Social Studies and Children's
Book Title: Katie's Trunk
Author: Ann Turner Illustrator: Ron
Publisher and Date: Macmillan Publishing
Curriculum Developer: Emily A.
Summary: "Katie, whose family is not
sympathetic to the rebel soldiers during the American Revolution,
hides under the clothes in her mother's wedding trunk when they
invade her home. "Katie's Trunk gives an exciting and
thought-provoking glimpse of the beginnings of the American
Revolution, made even more vivid because it is based on a true
incident that happened to one of the authors' ancestors." (Katie's
Trunk, Pg. Intro.).
Social Studies Relevance: This book would
fit in nicely with a unit on the beginnings of the American
Revolution and the study of the Boston Tea Party. It could also tie
in the courage we all must have sometimes in life by ourselves or
with our families. It could be an incredible tool for finding out
what life was like back then and what the people had to deal with
during the American Revolution.
Grade Level: 5th grade
Relationships to Social Studies State
- Evaluate the causes and outcomes of the
- Create individually, or in a group, one or
more of the following: Newspaper, Newsletter. Identify important
persons, events, and themes in United States history:
LESSON PLAN #1
Title of Lesson: Revolutionary War
Objective: Given class presentations and
activities, students will on a daily basis, record their thoughts and
feelings about events and people during the Revolutionary War in a
Materials needed: all different colors of
paper to put together for a journal, cardboard pieces cut into a
cover form, scissors, pencils, twine or rope, hole punch and examples
of a journal to show the students.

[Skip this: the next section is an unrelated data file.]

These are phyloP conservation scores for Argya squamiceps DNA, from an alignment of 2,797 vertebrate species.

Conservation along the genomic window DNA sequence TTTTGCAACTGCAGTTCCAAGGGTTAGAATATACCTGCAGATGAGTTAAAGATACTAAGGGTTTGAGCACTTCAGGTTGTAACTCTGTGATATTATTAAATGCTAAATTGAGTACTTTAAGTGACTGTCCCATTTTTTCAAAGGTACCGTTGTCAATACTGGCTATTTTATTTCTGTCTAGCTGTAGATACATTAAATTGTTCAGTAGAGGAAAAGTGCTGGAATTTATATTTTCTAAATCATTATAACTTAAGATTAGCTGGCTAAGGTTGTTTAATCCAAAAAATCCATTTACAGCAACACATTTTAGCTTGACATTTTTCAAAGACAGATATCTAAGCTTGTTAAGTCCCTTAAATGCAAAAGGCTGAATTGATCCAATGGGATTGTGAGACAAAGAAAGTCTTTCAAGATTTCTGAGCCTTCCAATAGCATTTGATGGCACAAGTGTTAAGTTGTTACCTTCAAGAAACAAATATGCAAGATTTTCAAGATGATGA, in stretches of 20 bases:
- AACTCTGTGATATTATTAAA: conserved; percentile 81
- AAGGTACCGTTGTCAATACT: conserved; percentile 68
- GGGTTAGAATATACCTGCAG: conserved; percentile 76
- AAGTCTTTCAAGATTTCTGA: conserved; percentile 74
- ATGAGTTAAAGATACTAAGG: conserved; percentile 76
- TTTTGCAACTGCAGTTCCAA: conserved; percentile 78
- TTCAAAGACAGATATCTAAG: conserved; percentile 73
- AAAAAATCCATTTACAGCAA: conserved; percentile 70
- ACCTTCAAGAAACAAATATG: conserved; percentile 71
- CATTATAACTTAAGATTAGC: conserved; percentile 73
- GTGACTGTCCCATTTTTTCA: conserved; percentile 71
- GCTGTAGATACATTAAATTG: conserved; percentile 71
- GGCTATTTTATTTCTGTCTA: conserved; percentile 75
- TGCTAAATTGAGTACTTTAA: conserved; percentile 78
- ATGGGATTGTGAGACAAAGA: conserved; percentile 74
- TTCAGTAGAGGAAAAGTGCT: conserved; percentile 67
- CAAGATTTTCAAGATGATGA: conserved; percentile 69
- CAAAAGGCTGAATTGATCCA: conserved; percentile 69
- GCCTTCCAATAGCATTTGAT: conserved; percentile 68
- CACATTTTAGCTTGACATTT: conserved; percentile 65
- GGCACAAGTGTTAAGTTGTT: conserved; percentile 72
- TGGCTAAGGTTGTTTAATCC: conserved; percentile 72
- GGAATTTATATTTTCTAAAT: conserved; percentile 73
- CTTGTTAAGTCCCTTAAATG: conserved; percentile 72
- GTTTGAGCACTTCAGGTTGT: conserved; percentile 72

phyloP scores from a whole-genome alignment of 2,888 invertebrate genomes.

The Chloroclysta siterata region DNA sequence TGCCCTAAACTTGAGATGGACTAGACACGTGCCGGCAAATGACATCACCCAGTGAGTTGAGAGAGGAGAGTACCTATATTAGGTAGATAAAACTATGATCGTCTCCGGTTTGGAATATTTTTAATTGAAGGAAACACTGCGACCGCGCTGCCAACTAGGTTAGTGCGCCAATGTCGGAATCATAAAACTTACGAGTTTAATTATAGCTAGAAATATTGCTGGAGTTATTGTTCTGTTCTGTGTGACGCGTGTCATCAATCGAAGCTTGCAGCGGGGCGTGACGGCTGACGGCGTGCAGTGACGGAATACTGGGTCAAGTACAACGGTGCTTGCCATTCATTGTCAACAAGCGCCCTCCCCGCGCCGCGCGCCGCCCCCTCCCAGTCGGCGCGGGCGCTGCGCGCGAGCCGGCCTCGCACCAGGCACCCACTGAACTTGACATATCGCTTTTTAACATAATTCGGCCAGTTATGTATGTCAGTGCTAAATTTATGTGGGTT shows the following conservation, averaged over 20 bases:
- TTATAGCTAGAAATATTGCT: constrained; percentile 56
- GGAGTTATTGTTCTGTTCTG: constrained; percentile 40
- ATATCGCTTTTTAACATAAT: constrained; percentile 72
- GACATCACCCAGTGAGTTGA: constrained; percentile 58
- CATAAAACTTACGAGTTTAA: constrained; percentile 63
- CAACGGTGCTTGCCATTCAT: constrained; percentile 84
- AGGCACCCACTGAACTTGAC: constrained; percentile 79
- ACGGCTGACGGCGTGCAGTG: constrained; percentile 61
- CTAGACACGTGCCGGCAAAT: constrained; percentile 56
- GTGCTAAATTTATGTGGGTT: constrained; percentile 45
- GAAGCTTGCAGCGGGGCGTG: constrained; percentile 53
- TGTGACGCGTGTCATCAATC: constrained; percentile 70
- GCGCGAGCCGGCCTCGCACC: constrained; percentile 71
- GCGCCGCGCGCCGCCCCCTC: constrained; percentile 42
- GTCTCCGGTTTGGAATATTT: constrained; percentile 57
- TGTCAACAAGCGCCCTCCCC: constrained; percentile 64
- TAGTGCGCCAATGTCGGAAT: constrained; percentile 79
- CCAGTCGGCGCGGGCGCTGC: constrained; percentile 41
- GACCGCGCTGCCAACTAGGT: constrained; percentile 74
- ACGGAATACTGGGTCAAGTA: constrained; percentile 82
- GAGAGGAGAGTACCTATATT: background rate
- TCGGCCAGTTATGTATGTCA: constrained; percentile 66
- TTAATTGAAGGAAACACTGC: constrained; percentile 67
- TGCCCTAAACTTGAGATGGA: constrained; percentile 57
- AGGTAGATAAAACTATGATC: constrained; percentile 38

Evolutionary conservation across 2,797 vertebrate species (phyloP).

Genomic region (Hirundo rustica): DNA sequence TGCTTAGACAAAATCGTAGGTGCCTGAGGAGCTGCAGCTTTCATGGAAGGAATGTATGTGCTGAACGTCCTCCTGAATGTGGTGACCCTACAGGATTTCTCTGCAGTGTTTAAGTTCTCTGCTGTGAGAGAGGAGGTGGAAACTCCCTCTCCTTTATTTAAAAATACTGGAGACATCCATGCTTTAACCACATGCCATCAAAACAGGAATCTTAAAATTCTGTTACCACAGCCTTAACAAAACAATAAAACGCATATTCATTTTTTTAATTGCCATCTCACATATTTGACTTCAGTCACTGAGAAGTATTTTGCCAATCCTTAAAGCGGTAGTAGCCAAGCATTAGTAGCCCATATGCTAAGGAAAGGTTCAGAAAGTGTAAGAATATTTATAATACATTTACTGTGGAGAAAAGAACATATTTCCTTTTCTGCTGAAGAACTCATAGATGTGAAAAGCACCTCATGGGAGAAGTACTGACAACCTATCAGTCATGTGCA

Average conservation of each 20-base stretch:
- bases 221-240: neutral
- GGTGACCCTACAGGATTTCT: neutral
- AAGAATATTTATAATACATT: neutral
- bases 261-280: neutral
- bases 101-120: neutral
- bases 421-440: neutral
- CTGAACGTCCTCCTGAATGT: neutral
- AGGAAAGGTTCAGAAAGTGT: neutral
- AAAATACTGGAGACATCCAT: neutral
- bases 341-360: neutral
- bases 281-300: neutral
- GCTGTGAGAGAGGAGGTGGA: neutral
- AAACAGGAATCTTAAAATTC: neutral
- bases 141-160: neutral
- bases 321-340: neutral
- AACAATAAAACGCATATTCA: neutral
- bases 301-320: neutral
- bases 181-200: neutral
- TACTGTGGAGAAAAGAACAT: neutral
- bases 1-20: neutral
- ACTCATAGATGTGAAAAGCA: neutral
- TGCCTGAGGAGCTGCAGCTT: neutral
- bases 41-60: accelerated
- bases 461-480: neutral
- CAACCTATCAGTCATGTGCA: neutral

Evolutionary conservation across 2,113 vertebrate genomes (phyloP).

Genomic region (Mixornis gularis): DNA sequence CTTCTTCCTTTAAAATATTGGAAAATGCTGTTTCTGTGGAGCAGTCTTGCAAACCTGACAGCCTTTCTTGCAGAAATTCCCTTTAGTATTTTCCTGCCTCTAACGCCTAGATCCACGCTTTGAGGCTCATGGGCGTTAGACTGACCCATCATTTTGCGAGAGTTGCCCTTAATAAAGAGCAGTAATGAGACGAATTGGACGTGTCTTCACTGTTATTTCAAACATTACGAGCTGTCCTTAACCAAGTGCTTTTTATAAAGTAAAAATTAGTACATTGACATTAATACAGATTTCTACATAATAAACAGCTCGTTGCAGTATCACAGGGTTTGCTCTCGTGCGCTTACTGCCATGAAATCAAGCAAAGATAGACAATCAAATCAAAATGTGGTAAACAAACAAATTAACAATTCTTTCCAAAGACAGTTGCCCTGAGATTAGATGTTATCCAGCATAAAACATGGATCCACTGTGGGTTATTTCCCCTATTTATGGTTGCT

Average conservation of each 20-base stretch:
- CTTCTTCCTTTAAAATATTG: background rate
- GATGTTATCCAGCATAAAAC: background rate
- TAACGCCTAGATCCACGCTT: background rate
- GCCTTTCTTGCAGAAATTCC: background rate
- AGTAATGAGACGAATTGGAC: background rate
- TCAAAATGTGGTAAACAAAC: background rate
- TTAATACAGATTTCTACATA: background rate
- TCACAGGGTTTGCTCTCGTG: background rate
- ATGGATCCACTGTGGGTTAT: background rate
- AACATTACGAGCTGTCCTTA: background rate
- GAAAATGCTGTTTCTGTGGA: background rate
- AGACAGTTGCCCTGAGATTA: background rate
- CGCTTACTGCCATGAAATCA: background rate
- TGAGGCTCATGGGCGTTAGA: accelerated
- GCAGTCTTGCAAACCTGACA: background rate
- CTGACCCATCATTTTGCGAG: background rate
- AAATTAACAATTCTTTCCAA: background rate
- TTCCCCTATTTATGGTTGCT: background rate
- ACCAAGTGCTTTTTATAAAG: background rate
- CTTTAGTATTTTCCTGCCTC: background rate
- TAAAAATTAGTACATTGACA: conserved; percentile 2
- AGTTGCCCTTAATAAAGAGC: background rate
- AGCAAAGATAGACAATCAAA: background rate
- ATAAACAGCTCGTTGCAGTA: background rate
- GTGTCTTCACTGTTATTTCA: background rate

- At the beginning of your unit of the
Revolutionary War show the students an old copy of a journal (but
don't tell them what it is). Ask them what they think it is. Give
them hints about what it is: "In this book there is writing. You
can write private stuff in here. It can be kept and read hundreds
of years down the road." Once the students have guessed what it
is, ask them what sorts of things they would write in their
journal. If any one is keeping one now, maybe have them share the
kind of things they write in them.
- Explain to them that back in the Revolutionary
War and all other times in people's lives, journals were kept to
express one's feelings or thoughts. These journals were hidden and
later found and people have read them and learned about what it
was like back then.
- Explain to them that while we are studying
this time in history you would like them to keep a journal of
certain events, make daily entries in their journals, and have a
thought and question section.
- Pass out all the needed materials that the
children will need. For their book they can design their own
Revolutionary War cover or you can have them use one of yours.
Each child should have two cardboard pieces, at least fifteen
different pieces of colored paper, and some twine to tie the book
- When the children have completed making their
book, write on the board the titles that they should have every
ten pages in their book. The categories are:
- A. A "Daily Entry" Section that will
include an answer to a topic that will be written on the board
each day they come into the classroom. Some of the topics you
could we are:
- * Would you more likely be a Patriot or
* Would you use your voice, your pen, or
your gun to fight for the things you believe in?
* Who would you be more apt to be like if
you lived during the time of the Revolutionary
* What Revolutionary War leader would you
have admired most, had you lived during the time of the
* Do you think the Revolutionary War
could have been avoided?
B. An "Interesting Facts" section: Students
can record any interesting facts that they find particularly
interesting when we are studying the war.
C. A "Thoughts and Questions" section: They
can record their personal feelings or questions they may have
concerning the war in this section.
- When you are explaining how to do these
entries and things make sure you tell them to be as creative as
possible because towards the end of your unit they are going to
pull some of these entries of thoughts and facts and make them
into a newsletter.
Evaluation: Periodically through out your
unit, gather the journals together and look over them. Write comments
in them and determine if the children have understood facts and
stories you have shared with them.
*Adaptions were taken from: Revolutionary War
Thematic Unit. Pg. 29 and 33.
Title of Lesson: Trunks and the